Maybe it’s because I am a Yorkshireman (the UK’s equivalent of a Texan), but sitting back and waiting to see what will happen doesn’t make a great deal of sense to me. Assuming this awful situation eventually passes, the need then for robust information management will have never been higher. The flaws and frailties of out-of-date digital infrastructures will be exposed. One way or another, we will have to build bigger, better, and faster, and in some cases, we will have to build again from the ground. Innovation will be in demand; speed to market will define the winners from the losers. Now is the time to hunker down personally, but also a time to plan, act, build, and prepare for tomorrow.
The move to teleworking in this crisis is obvious, but such a step involves much more than providing access to Zoom or Microsoft Teams. The movement reveals the stark reality and shortcomings of our existing tech infrastructures: applications that can’t be accessed remotely, information that can’t be found, our need and dependence on the physical proximity of co-workers, and of course, the importance of workers, jobs, and activities that were previously dismissed as uninteresting and unimportant by tech vendors.
We will likely see an explosion of interest in task and process automation software, cloud storage, disaster recovery, and back up. But that will be the first phase, or the obvious phase if you will. Following this initial wave of activity will come the dawning of the reality that all that talk of digital transformation was just that, talk. Now it will be time to walk the talk. It will be time to sunset and to finally migrate legacy systems, analyze and streamline processes, and, most important of all, recognize that we are all participants in supply chains. The dislocations we are all now experiencing highlight the fact that we interact with one another in ways we haven’t always fully appreciated. Our individual and corporate bubbles have popped, and it will be a long time until they reform.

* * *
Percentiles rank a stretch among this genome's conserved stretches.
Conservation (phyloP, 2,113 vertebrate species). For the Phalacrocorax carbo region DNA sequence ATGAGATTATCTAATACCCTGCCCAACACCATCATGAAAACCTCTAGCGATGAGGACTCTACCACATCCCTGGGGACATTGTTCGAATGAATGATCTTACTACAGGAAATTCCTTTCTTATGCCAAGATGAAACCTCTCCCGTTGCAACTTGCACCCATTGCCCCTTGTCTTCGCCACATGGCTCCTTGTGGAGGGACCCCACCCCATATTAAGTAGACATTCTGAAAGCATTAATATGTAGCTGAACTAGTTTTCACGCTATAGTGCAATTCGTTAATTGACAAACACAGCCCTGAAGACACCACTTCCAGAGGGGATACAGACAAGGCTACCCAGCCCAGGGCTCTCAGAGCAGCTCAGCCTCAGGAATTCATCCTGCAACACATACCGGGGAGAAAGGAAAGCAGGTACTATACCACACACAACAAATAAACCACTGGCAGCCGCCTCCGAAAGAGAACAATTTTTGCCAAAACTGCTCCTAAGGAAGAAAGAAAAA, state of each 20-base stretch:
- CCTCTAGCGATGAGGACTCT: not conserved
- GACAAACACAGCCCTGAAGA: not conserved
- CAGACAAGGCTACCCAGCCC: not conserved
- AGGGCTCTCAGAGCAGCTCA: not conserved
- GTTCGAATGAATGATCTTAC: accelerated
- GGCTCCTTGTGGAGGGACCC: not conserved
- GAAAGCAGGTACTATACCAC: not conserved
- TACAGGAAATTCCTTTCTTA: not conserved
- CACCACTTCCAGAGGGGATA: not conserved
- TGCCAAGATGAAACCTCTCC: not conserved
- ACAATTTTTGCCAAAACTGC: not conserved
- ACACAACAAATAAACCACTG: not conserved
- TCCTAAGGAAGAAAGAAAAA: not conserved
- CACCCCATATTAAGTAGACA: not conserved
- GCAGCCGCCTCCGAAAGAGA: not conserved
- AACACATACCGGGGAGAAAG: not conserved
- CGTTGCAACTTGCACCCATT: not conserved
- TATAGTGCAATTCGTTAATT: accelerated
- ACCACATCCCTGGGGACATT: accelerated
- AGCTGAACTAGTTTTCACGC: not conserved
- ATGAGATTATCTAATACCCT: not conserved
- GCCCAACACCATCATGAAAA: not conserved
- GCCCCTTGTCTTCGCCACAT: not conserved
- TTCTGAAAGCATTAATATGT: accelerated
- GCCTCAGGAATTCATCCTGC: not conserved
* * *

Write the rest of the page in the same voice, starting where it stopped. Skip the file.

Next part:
Most tech firms I have spoken to over the past couple of weeks are driving ahead as usual; there is no slow down, though there is an inconvenience. A couple of smaller firms have had pressure to stop spending from their board. Others are spending more, to be set and ready for when the crisis is over. The smart ones recognize that they now have a captive audience for their marketing and education, that they have time to adapt future strategies and plans. Others still are unexpectedly benefiting from the crisis; for example, I spoke with a startup this week that has designed an online conferencing platform that find themselves suddenly in high demand. Sitting back and doing nothing and waiting to see what happens is not part of the DNA of tech; it’s a sector that thrives on challenges and opportunities. I hope that something positive, no matter how small, can come of this. That tech priorities are rethought. That the value of humans in the chain is finally appreciated, rather than seen as an obstacle to automation. Nobody is happy about this crisis; even the tech sector isn’t that heartless. But tech became detached from reality and showed little compassion or, indeed, common sense at times. Frankly, tech is a sector that has been ambivalent at best regarding moral and ethical concerns. That has to change; maybe this is the time to make the change.
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